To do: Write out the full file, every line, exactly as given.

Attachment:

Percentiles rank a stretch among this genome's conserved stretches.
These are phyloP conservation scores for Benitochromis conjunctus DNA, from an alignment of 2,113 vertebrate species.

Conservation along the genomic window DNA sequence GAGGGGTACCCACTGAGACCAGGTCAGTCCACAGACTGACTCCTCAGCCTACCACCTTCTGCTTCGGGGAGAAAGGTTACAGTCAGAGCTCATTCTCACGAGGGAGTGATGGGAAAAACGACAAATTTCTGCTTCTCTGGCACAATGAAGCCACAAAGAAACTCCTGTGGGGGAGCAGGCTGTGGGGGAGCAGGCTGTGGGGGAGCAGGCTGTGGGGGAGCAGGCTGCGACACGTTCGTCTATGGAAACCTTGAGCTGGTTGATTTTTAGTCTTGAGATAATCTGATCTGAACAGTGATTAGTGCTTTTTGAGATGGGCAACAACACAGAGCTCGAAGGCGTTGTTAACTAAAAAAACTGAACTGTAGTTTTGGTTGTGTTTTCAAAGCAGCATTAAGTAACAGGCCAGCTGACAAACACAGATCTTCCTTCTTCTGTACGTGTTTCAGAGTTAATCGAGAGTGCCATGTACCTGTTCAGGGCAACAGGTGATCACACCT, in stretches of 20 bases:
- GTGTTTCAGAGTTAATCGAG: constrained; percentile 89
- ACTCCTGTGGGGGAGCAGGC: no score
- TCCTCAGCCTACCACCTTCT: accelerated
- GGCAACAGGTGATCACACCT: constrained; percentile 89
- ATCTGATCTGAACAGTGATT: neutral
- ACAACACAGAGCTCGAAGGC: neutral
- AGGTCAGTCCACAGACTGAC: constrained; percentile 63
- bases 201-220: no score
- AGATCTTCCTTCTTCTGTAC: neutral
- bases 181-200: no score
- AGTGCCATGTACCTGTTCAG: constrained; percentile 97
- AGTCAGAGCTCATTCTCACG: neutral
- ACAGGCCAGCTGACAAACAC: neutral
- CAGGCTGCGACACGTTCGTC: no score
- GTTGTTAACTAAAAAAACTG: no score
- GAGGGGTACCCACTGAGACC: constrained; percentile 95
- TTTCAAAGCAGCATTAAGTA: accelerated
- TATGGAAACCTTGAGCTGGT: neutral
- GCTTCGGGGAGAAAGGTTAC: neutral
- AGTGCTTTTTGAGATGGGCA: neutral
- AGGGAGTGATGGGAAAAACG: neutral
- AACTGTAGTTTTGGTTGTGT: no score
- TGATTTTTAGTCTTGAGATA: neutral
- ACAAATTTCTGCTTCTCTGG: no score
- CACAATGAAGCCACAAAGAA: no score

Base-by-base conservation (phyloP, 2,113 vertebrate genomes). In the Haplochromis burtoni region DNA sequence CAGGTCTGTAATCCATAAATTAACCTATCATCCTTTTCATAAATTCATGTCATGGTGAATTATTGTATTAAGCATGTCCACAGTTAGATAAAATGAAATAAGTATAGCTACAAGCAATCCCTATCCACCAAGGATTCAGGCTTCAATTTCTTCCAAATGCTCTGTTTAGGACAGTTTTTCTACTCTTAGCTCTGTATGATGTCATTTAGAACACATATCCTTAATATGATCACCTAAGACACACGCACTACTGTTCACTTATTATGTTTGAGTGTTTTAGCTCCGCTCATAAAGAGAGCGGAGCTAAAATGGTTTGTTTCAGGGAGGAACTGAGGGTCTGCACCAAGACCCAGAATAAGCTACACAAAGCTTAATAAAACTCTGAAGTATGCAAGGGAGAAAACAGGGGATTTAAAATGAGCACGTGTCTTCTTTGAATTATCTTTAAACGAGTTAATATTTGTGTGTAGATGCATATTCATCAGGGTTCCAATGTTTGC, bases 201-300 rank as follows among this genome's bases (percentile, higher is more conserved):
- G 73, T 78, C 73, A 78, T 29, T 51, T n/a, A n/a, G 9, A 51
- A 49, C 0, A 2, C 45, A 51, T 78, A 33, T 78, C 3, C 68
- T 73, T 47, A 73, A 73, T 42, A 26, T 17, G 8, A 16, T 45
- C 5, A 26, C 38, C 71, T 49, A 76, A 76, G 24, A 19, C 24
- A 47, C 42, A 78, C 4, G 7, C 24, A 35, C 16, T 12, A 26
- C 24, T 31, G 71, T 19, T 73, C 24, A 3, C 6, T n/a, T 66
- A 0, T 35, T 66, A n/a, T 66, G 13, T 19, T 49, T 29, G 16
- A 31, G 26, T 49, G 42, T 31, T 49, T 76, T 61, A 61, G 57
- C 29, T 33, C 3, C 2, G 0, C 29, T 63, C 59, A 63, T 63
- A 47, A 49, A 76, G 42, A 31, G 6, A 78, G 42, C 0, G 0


Percentiles rank a stretch among this genome's conserved stretches.
These are phyloP conservation scores for Benitochromis conjunctus DNA, from an alignment of 2,113 vertebrate species.

Conservation along the genomic window DNA sequence GAGGGGTACCCACTGAGACCAGGTCAGTCCACAGACTGACTCCTCAGCCTACCACCTTCTGCTTCGGGGAGAAAGGTTACAGTCAGAGCTCATTCTCACGAGGGAGTGATGGGAAAAACGACAAATTTCTGCTTCTCTGGCACAATGAAGCCACAAAGAAACTCCTGTGGGGGAGCAGGCTGTGGGGGAGCAGGCTGTGGGGGAGCAGGCTGTGGGGGAGCAGGCTGCGACACGTTCGTCTATGGAAACCTTGAGCTGGTTGATTTTTAGTCTTGAGATAATCTGATCTGAACAGTGATTAGTGCTTTTTGAGATGGGCAACAACACAGAGCTCGAAGGCGTTGTTAACTAAAAAAACTGAACTGTAGTTTTGGTTGTGTTTTCAAAGCAGCATTAAGTAACAGGCCAGCTGACAAACACAGATCTTCCTTCTTCTGTACGTGTTTCAGAGTTAATCGAGAGTGCCATGTACCTGTTCAGGGCAACAGGTGATCACACCT, in stretches of 20 bases:
- GTGTTTCAGAGTTAATCGAG: constrained; percentile 89
- ACTCCTGTGGGGGAGCAGGC: no score
- TCCTCAGCCTACCACCTTCT: accelerated
- GGCAACAGGTGATCACACCT: constrained; percentile 89
- ATCTGATCTGAACAGTGATT: neutral
- ACAACACAGAGCTCGAAGGC: neutral
- AGGTCAGTCCACAGACTGAC: constrained; percentile 63
- bases 201-220: no score
- AGATCTTCCTTCTTCTGTAC: neutral
- bases 181-200: no score
- AGTGCCATGTACCTGTTCAG: constrained; percentile 97
- AGTCAGAGCTCATTCTCACG: neutral
- ACAGGCCAGCTGACAAACAC: neutral
- CAGGCTGCGACACGTTCGTC: no score
- GTTGTTAACTAAAAAAACTG: no score
- GAGGGGTACCCACTGAGACC: constrained; percentile 95
- TTTCAAAGCAGCATTAAGTA: accelerated
- TATGGAAACCTTGAGCTGGT: neutral
- GCTTCGGGGAGAAAGGTTAC: neutral
- AGTGCTTTTTGAGATGGGCA: neutral
- AGGGAGTGATGGGAAAAACG: neutral
- AACTGTAGTTTTGGTTGTGT: no score
- TGATTTTTAGTCTTGAGATA: neutral
- ACAAATTTCTGCTTCTCTGG: no score
- CACAATGAAGCCACAAAGAA: no score

Base-by-base conservation (phyloP, 2,113 vertebrate genomes). In the Haplochromis burtoni region DNA sequence CAGGTCTGTAATCCATAAATTAACCTATCATCCTTTTCATAAATTCATGTCATGGTGAATTATTGTATTAAGCATGTCCACAGTTAGATAAAATGAAATAAGTATAGCTACAAGCAATCCCTATCCACCAAGGATTCAGGCTTCAATTTCTTCCAAATGCTCTGTTTAGGACAGTTTTTCTACTCTTAGCTCTGTATGATGTCATTTAGAACACATATCCTTAATATGATCACCTAAGACACACGCACTACTGTTCACTTATTATGTTTGAGTGTTTTAGCTCCGCTCATAAAGAGAGCGGAGCTAAAATGGTTTGTTTCAGGGAGGAACTGAGGGTCTGCACCAAGACCCAGAATAAGCTACACAAAGCTTAATAAAACTCTGAAGTATGCAAGGGAGAAAACAGGGGATTTAAAATGAGCACGTGTCTTCTTTGAATTATCTTTAAACGAGTTAATATTTGTGTGTAGATGCATATTCATCAGGGTTCCAATGTTTGC, bases 201-300 rank as follows among this genome's bases (percentile, higher is more conserved):
- G 73, T 78, C 73, A 78, T 29, T 51, T n/a, A n/a, G 9, A 51
- A 49, C 0, A 2, C 45, A 51, T 78, A 33, T 78, C 3, C 68
- T 73, T 47, A 73, A 73, T 42, A 26, T 17, G 8, A 16, T 45
- C 5, A 26, C 38, C 71, T 49, A 76, A 76, G 24, A 19, C 24
- A 47, C 42, A 78, C 4, G 7, C 24, A 35, C 16, T 12, A 26
- C 24, T 31, G 71, T 19, T 73, C 24, A 3, C 6, T n/a, T 66
- A 0, T 35, T 66, A n/a, T 66, G 13, T 19, T 49, T 29, G 16
- A 31, G 26, T 49, G 42, T 31, T 49, T 76, T 61, A 61, G 57
- C 29, T 33, C 3, C 2, G 0, C 29, T 63, C 59, A 63, T 63
- A 47, A 49, A 76, G 42, A 31, G 6, A 78, G 42, C 0, G 0